Writer - Author - Poet
Writer - Author - Poet

Winter Solstice

Indigenous cultures from around the globe have observed the winter solstice for thousands of years, marking the interconnectedness between the natural world and the people. There is even evidence of humans observing the winter solstice from as early as 10,200 B.C. In Ancient Rome, the winter solstice, or Saturnalia, began on December 17 and lasted for seven days. The festival honored Saturnus, the god of agriculture and harvests. In addition, the upper class celebrated the birthday of Mithra, the ancient Roman god of light during this time as well. For some Romans, this was their most sacred day. From what I read, it was quite a festival, when ordinary rules were turned upside down, and all sorts of partying and mischief prevailed.  

The earliest Norseman celebrated Yule, an observance from winter solstice until mid-January, in recognition of the return of the sun. Large logs, called yules, were set on fire and people would tell stories, and feast until the logs were burned out, believing this would assure a healthy harvest in the year to come.

The winter solstice is the shortest day and longest night of the year –December for the northern hemisphere and June for the southern hemisphere.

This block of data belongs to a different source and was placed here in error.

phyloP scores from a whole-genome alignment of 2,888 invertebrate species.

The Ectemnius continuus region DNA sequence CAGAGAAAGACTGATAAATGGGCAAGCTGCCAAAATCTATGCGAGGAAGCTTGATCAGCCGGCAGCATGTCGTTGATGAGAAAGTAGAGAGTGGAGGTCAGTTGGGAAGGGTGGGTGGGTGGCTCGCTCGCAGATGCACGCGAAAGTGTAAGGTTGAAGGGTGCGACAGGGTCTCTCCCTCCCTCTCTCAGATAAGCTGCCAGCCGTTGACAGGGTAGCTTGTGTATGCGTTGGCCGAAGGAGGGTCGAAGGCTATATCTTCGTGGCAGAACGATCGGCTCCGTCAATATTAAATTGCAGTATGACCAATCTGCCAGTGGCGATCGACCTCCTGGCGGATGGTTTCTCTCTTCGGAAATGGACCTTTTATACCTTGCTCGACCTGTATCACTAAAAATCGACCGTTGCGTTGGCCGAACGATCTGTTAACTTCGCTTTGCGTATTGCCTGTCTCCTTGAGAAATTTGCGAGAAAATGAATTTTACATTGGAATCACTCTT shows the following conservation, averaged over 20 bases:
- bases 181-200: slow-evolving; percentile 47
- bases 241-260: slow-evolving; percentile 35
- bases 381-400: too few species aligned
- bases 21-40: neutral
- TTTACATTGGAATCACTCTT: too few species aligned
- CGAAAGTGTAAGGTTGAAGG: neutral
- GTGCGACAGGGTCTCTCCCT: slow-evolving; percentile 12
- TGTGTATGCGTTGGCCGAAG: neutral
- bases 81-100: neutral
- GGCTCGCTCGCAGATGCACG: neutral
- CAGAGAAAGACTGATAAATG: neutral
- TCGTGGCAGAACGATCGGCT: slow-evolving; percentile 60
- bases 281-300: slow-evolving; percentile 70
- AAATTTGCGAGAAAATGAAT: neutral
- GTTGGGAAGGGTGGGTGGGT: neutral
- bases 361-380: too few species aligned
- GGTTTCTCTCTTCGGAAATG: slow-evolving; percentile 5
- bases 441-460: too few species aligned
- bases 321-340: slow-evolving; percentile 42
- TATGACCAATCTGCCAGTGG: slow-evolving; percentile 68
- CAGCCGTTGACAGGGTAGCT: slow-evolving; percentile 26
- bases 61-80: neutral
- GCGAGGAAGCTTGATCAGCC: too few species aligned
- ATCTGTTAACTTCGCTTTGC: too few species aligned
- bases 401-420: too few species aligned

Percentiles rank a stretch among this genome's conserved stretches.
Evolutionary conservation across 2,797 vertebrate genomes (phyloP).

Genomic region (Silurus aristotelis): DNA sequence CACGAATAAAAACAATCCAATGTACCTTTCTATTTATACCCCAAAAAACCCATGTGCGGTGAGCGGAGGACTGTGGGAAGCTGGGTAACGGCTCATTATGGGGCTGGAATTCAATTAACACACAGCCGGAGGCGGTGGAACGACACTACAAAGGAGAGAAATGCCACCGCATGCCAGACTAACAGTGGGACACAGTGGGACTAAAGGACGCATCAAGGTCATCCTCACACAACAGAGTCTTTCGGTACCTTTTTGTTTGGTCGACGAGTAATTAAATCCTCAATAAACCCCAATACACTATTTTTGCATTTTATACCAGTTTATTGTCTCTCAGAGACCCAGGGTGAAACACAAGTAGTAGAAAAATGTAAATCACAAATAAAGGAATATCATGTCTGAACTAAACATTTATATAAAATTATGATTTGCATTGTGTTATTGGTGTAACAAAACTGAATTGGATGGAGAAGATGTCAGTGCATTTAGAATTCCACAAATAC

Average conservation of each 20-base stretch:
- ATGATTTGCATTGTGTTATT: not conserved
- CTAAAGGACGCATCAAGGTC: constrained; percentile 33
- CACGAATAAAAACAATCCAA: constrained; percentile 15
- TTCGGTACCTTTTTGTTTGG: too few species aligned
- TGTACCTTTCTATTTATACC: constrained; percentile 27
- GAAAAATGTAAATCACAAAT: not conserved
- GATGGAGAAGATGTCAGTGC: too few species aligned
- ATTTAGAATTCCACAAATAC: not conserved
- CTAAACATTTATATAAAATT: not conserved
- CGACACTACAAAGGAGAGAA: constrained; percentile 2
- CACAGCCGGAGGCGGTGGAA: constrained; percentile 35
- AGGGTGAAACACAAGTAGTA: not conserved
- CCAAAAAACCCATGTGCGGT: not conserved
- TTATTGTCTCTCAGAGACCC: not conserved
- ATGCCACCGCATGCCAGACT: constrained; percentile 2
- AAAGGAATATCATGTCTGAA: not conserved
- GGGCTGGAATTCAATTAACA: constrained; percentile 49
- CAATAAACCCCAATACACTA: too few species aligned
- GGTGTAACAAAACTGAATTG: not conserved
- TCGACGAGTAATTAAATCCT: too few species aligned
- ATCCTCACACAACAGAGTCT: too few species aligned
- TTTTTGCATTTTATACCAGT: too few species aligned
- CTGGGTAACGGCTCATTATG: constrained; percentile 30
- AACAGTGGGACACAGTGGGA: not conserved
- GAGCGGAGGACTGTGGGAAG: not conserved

One summer, when I was traveling in Alaska, I met a bus driver who told me that his absolute favorite day of the year was winter solstice because “it marks the return of the sun.” In winter the sun rises in Fairbanks around 11:00 am and sets at around 2:45 pm. giving residents there about 3 ½ – 4 hours of sunlight. There are 67 days of no sun in Barrow, the northernmost town in Alaska. I suppose if you live in northern Alaska, the return of the sun is a big deal.

So, I guess I shouldn’t complain about the sun setting behind the hills near my home before 3:00 in the afternoon this winter solstice and instead celebrate. Get a big bonfire burning in the new firepit my husband built in a remote corner of our land, tell a story or two, maybe even make smores, and rejoice that the shortest day and longest night of the year mean that the earth’s pole has reached its maximum tilt away from the sun and astronomically marks the beginning of lengthening days and shortening nights.

Happy Winter Solstice! Happy Holidays! Merry Everything!

How did you find solace this week?


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